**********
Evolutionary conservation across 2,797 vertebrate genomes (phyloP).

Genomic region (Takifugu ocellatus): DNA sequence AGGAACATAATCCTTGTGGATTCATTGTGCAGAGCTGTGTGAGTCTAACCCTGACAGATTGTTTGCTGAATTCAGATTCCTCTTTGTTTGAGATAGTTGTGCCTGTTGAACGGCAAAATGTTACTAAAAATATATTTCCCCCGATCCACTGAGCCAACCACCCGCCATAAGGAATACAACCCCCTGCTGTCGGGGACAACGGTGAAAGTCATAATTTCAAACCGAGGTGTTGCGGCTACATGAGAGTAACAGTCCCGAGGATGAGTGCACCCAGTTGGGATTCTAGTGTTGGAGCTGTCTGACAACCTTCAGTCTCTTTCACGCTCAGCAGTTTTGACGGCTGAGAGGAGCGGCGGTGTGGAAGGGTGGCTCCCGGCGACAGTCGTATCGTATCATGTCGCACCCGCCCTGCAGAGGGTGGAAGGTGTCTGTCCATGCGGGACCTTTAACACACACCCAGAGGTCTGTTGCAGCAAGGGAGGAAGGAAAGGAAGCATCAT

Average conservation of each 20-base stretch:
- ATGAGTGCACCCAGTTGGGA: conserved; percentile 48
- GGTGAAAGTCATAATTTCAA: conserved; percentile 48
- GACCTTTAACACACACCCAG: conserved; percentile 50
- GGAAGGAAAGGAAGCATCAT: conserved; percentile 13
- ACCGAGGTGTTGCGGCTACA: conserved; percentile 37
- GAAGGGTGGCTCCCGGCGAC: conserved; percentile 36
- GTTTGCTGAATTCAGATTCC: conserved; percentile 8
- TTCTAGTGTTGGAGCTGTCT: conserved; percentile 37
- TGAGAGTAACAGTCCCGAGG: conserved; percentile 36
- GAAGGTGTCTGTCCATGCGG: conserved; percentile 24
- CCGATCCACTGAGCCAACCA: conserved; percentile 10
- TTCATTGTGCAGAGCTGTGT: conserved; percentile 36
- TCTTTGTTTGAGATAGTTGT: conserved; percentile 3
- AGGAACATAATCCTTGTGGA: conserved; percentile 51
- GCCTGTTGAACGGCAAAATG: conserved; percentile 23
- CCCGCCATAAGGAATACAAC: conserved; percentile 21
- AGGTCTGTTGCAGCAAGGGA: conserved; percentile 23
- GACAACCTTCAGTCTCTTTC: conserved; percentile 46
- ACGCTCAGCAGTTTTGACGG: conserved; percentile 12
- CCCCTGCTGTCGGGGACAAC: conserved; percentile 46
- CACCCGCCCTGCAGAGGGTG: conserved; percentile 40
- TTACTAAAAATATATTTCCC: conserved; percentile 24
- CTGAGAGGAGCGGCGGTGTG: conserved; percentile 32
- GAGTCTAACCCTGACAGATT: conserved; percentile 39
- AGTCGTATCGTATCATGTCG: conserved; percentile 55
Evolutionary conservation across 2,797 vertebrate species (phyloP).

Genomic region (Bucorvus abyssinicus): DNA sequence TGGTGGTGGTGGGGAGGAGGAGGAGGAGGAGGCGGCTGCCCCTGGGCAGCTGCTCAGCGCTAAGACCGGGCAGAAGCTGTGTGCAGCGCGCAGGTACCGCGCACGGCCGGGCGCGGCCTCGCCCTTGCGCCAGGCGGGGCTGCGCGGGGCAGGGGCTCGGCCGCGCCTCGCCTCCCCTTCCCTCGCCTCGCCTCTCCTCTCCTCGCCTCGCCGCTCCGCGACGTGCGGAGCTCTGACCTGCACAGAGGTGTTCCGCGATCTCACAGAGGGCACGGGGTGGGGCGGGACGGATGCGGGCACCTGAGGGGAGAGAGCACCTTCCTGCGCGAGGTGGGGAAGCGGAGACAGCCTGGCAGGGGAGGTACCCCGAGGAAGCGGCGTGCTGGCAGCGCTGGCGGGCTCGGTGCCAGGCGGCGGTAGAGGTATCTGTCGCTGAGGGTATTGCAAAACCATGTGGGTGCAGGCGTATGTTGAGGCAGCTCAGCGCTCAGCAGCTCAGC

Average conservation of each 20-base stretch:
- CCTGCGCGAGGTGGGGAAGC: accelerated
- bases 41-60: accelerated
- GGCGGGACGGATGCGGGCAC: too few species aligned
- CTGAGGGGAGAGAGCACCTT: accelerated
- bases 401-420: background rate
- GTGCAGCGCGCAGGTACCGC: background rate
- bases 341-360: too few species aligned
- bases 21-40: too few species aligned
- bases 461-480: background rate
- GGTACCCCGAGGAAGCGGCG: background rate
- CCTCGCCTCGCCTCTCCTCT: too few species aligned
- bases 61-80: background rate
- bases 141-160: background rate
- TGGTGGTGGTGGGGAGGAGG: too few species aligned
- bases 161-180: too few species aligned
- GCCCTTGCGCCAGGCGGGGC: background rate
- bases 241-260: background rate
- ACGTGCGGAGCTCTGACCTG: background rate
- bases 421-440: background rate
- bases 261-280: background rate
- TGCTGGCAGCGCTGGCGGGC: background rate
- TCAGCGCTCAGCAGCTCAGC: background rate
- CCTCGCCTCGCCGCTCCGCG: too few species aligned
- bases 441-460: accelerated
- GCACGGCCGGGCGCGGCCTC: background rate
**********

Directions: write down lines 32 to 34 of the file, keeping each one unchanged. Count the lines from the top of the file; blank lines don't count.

- CCTGCGCGAGGTGGGGAAGC: accelerated
- bases 41-60: accelerated
- GGCGGGACGGATGCGGGCAC: too few species aligned